Our critical listening rooms must fall into three main categories. First, we have the hobbyist or amatuer. Their room treatment goal is reverberation time management. They are interested in managing the reflections within their rooms, not the low end. They lack the budget and the space requirements to treat the low-frequency issues within their room. Their goal is speech intelligibility not unwanted room modal pressure issues produced by the small room size and volume. Our second room type is semi-professional. A semi pro room is a room that is used for generating income around 50% of the time. The other half of the time the room is used just for listening to music. The semi pro room engineer knows the room produces low-frequency energy issues that must be treated. The semi-pro room goes after as many of those issues as possible within the given space requirements and extent of the budget with a goal of achieving at least a 70% solution of all frequency issues.. The professional room requires at least an 80% solution to all low, middle, and high frequency issues present within the room. Pro rooms can be existing rooms or new builds. Hobbyist and semi-pro rooms are almost always existing room retrofits. We can even go one more room farther by looking at a mastering room. A room designed for mastering must have at least a 90% solution to all frequency issues.
We have three usages to discuss today. We will first look at a two channel listening room. In this set up, we have two speakers and a listening position. Our acoustic goal is to manage the low-frequency pressure issues at a minimum on the front and both sidewalls. In a perfect world, we would manage low-frequency issues on all wall surface areas to be able to manage 80% of the most critical frequency issues. https://en.wikipedia.org/wiki/Longitudinal_mode Treating issues with absorption is best done using a broadband approach. Our ACDA series of units have two frequency ranges. We have the ACDA-10 unit which is our broadband absorber from 30 – 300 Hz. for the low end and then adding our proprietary foam to the face increases the resolution up to 6,300 Hz. Our ACDA-12 unit is our biggest performing “sponge” with a frequency response starting at 30 Hz. and going through 50 Hz. strong. We achieve a 35 % absorption rate per square foot of unit at 30 Hz.. We achieve a 63% absorption rate at 40 Hz. and a 100% rate at 50 Hz. It is the most powerful low-frequency absorber ever made and its 220 lb weight gives you an indication of that horsepower and associated performance.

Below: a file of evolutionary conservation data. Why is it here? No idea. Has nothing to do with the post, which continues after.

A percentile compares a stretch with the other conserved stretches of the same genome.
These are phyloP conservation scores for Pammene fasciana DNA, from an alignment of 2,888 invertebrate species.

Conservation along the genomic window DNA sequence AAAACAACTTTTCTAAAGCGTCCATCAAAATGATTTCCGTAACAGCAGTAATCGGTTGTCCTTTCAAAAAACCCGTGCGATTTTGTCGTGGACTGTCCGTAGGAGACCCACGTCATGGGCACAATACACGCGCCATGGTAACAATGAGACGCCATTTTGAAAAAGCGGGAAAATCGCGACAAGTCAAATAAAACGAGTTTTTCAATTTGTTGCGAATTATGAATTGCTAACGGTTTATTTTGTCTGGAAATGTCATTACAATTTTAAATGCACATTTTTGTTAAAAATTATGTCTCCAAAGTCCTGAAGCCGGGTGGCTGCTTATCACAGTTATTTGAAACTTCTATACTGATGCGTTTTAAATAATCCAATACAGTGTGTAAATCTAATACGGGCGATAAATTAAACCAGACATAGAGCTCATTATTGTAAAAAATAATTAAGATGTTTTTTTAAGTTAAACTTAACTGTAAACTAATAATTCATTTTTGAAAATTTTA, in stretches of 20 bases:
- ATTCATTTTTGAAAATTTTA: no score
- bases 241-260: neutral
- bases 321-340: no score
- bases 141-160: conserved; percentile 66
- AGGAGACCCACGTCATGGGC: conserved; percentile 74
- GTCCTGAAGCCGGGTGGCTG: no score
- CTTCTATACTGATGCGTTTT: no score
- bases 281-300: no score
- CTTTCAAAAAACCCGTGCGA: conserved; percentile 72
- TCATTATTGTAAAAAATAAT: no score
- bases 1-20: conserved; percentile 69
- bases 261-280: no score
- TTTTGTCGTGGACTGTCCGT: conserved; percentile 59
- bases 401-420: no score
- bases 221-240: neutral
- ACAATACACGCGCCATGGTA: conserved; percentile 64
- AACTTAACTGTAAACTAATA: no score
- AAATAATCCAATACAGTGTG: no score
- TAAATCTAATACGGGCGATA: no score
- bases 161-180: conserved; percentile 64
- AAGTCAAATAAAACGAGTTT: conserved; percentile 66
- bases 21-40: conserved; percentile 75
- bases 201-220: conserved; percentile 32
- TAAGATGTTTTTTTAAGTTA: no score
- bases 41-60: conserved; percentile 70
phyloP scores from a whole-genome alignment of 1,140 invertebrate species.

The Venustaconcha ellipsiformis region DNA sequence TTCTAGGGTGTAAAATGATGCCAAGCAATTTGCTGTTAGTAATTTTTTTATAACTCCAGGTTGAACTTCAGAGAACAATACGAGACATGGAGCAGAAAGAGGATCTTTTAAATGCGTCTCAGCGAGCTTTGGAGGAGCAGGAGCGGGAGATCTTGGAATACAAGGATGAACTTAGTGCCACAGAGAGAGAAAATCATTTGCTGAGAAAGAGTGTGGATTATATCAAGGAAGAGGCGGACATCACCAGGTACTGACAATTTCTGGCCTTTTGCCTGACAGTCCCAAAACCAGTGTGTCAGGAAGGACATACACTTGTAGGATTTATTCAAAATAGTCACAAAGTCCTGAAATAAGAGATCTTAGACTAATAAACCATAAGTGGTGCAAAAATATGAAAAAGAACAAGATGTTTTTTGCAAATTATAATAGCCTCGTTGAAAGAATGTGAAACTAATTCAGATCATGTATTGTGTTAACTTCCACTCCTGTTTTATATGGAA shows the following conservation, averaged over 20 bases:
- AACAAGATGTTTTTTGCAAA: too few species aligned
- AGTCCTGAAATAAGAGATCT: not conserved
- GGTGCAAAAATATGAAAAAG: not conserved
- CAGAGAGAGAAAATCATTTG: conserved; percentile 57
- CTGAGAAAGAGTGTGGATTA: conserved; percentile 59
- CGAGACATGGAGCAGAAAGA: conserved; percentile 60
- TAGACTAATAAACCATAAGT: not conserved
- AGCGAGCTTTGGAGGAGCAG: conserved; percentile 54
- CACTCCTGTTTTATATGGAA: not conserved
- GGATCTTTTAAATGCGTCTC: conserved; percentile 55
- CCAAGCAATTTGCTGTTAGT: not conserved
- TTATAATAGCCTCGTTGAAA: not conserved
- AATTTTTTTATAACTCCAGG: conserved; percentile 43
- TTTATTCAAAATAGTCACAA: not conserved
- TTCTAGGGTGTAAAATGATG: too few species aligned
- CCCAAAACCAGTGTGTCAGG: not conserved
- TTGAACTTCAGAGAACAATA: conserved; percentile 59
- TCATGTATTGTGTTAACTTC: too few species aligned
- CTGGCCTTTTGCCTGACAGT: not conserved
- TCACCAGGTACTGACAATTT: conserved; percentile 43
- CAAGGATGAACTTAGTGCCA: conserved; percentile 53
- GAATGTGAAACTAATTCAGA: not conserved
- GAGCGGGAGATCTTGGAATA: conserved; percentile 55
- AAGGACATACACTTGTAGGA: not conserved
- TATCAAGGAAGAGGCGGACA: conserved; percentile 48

In any two channel system it is always advisable to place diffusion on the front and rear walls. You can treat just one of those surfaces but to realize the full impact of diffusion on the listening position, you should treat both the front and rear walls. Quadratic is the only true diffusion technology and the only one we specify and build. All the others are sound redirection devices and do not meet the criteria for producing a true diffuse sound field. With quadratic diffusion diffusion we have the option of using a one dimensional approach or using two dimensions of diffusion. The type chosen will depend on the room usage, the distances from the area that will have the diffusers placed upon and the listening position along with 3 other criteria that must be satisfied first before using diffusion. If the issues that diffusion requires are not treated correctly, adding diffusion to your two channel listening room will actually make the room sound worse.